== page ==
What image comes to mind when you hear the words “global warming”? Ice shelves crashing? Shrinking glaciers? Polar bears stranded on floating ice chunks?
If you answered one of the above, i.e. melting ice, then you chose the most common response among Americans in a poll conducted by Anthony Leiserowitz, director of the Yale Project on Climate Change Communication. Leisorwitz, who received the UO’s first Ph.D. in environmental studies in 2003, returned to Eugene this spring to give a talk on “Climate Change in the American Mind” at the Many Nations Long House.
This question is part of a broader study released by Leiserowitz in 2011, “Global Warming’s Six Americas,” which explores public opinion trends on climate change and the state of Americans’ climate literacy. According to the study, overall public concern for climate change has decreased since it peaked in 2007-08. Between 2008 and 2011, there has been a 10 percent drop in public understanding that climate change is human caused and a 13 percent decline in Americans who believe there is a scientific consensus, even though 97 percent of climate scientists agree about climate change. So what gives?
“We have to resist the temptation to point to a single cause,” says Leiserowitz. A perfect storm of factors has caused climate change to recede from public consciousness: the economy and unemployment, the “climategate” email scandal, the unusually cold weather since 2008 (think snowpocalypse), an effective denial industry, and a drop in media coverage. According to Leiserowitz, since 2007 there has been a two-thirds drop in newspaper coverage and a 90 percent drop in nightly network news coverage.
“Most Americans don’t read the peer-reviewed literature,” say Leiserowitz. “If the media doesn’t report this issue, it’s literally out of sight and out of mind.”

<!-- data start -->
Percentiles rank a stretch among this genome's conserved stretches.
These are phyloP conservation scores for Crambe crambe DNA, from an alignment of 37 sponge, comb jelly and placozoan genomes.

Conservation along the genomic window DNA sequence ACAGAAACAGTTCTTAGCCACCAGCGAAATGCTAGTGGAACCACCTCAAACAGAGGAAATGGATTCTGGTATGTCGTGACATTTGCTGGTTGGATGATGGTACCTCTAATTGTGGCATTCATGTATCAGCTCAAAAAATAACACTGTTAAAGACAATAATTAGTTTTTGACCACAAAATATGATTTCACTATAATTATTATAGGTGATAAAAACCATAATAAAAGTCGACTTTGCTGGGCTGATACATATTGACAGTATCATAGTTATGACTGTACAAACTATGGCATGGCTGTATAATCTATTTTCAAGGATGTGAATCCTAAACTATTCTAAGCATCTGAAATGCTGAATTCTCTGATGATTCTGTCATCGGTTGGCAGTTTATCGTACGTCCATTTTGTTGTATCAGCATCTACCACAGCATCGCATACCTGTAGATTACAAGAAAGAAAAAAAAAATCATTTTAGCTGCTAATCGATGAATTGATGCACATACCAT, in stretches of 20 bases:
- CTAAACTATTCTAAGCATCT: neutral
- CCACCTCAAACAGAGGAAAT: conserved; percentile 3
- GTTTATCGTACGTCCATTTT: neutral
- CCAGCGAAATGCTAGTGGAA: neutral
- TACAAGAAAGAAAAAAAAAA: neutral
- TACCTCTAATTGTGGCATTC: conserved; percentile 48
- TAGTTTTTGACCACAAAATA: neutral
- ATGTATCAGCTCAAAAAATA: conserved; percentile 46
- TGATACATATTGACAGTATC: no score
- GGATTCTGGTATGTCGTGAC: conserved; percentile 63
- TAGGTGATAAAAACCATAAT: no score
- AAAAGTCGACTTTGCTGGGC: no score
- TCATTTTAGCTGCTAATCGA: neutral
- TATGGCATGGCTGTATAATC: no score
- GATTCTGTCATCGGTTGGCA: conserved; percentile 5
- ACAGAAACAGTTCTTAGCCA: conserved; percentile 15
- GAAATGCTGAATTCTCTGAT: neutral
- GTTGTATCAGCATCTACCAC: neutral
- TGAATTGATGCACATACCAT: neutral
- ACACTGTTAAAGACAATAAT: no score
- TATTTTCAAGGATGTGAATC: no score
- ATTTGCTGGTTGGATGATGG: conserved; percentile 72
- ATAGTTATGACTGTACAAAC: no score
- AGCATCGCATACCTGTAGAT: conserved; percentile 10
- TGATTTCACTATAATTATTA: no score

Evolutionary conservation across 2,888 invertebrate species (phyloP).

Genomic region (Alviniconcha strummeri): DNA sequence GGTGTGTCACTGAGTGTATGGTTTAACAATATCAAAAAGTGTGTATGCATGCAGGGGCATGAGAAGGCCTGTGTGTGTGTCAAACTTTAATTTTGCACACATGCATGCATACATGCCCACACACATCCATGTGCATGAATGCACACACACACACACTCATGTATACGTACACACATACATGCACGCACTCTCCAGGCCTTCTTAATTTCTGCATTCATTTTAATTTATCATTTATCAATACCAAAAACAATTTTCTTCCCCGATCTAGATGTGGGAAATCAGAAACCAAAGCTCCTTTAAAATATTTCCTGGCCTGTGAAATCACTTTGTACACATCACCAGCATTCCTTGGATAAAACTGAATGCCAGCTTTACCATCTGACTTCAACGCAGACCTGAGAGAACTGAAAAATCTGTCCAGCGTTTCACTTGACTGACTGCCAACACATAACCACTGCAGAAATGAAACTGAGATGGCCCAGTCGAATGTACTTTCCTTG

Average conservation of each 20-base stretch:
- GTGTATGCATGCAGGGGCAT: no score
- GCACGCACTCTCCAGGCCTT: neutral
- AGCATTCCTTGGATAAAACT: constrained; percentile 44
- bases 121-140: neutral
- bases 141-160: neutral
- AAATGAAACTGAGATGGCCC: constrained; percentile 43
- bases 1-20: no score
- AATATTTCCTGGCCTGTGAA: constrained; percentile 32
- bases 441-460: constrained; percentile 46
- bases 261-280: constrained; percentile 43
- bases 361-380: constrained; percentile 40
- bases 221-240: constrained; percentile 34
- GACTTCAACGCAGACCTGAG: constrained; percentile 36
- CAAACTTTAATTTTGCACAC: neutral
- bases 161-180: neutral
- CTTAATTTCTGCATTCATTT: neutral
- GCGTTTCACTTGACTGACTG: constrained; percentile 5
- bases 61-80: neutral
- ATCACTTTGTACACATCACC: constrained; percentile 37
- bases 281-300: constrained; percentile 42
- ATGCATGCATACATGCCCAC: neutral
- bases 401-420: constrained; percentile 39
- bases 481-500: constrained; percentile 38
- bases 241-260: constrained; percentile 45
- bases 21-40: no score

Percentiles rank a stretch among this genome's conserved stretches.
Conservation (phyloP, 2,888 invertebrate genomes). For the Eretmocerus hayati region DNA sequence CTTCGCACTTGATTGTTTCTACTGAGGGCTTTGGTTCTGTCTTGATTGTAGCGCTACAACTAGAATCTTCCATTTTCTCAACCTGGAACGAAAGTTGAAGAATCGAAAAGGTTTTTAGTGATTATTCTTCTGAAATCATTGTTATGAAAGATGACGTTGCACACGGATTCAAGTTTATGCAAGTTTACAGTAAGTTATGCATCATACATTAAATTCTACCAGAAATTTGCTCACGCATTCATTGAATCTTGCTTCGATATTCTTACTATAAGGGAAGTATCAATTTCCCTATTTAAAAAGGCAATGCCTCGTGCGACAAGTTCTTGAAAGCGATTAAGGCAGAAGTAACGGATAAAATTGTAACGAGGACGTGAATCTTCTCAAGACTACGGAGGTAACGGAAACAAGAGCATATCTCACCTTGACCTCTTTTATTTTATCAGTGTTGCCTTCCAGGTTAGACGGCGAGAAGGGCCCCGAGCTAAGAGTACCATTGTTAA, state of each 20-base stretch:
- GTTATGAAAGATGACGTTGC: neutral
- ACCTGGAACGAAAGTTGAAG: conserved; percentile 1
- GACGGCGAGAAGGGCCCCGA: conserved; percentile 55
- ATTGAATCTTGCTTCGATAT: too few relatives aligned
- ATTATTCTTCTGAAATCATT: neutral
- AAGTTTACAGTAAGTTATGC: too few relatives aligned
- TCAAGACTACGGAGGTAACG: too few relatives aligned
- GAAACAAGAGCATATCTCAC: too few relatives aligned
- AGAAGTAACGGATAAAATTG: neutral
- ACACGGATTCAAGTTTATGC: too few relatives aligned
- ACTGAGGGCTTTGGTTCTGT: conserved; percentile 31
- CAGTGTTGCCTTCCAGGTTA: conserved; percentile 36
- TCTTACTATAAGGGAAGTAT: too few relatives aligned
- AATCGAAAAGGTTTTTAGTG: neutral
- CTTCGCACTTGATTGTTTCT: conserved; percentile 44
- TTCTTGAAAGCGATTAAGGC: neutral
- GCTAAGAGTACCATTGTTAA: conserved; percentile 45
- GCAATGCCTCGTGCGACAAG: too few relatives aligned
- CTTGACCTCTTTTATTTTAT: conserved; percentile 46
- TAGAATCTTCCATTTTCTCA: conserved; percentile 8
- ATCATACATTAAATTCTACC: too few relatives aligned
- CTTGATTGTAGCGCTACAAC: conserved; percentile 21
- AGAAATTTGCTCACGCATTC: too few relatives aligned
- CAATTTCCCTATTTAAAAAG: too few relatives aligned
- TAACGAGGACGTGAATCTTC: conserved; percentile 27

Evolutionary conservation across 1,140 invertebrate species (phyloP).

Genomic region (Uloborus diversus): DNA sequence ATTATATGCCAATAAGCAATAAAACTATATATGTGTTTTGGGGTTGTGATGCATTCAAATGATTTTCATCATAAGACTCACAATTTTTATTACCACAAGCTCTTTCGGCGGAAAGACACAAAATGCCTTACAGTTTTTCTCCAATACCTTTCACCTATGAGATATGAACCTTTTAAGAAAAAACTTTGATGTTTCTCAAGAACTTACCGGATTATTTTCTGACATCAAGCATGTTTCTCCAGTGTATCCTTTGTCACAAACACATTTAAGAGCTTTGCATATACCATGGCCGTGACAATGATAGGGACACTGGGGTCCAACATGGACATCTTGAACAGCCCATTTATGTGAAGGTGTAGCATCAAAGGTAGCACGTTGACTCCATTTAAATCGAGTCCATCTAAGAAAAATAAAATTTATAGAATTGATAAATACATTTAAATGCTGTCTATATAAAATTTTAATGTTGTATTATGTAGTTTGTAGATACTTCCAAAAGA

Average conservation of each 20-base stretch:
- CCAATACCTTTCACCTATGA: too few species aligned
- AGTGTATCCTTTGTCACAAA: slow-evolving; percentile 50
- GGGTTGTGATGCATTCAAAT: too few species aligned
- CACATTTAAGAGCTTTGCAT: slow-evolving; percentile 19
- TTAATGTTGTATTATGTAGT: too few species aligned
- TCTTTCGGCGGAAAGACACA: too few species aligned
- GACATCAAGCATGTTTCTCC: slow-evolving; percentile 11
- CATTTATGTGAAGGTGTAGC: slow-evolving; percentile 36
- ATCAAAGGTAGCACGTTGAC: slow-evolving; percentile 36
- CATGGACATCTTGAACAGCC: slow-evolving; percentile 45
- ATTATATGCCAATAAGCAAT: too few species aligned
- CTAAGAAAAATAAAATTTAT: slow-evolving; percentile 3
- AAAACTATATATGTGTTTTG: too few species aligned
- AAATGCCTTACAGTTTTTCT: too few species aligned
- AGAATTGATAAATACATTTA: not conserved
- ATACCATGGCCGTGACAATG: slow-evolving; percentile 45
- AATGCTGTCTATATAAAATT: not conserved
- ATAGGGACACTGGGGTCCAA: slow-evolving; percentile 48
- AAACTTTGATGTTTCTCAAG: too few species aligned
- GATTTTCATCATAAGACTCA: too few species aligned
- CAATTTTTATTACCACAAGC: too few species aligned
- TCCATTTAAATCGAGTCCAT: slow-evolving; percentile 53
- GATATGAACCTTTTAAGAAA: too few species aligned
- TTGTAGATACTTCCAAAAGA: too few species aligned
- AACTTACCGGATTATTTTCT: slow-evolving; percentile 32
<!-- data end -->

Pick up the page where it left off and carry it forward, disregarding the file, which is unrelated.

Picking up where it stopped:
He has also identified a new defining factor. “Americans don’t speak with a single voice on this issue,” he says. The study polled more than 1,000 people nationwide and found that the nation falls into six categories:
Alarmed (12 percent): Those who believe climate change is happening, it’s human caused, and it’s an urgent problem.
Concerned (27 percent): People who believe climate change is happening, it’s human caused, but it’s not urgent.
Cautious (25 percent): The cautious wonder if climate change is human-caused or natural, if it’s a serious risk or exaggerated. They are also the most willing to change their minds.
Disengaged (10 percent): The group that has heard of global warming but knows nothing about it. “Knowledge is one of the main barriers keeping them from being engaged,” says Leisorwitz.
Doubtful (15 percent): They don’t believe that global warming is happening, and if they do, it’s a natural part of the climate system.
Dismissive (10 percent): People who are firmly convinced that climate change is not happening.
“Each one needs to be engaged in their own terms,” says Leiserowitz. “If you don’t know who you’re trying to reach and what they know, what they don’t know, and what their values are, it’s like trying to throw darts in a crowded room with the lights off.”
Want to know which “America” you fall into? Take the quiz at http://uw.kqed.org/climatesurvey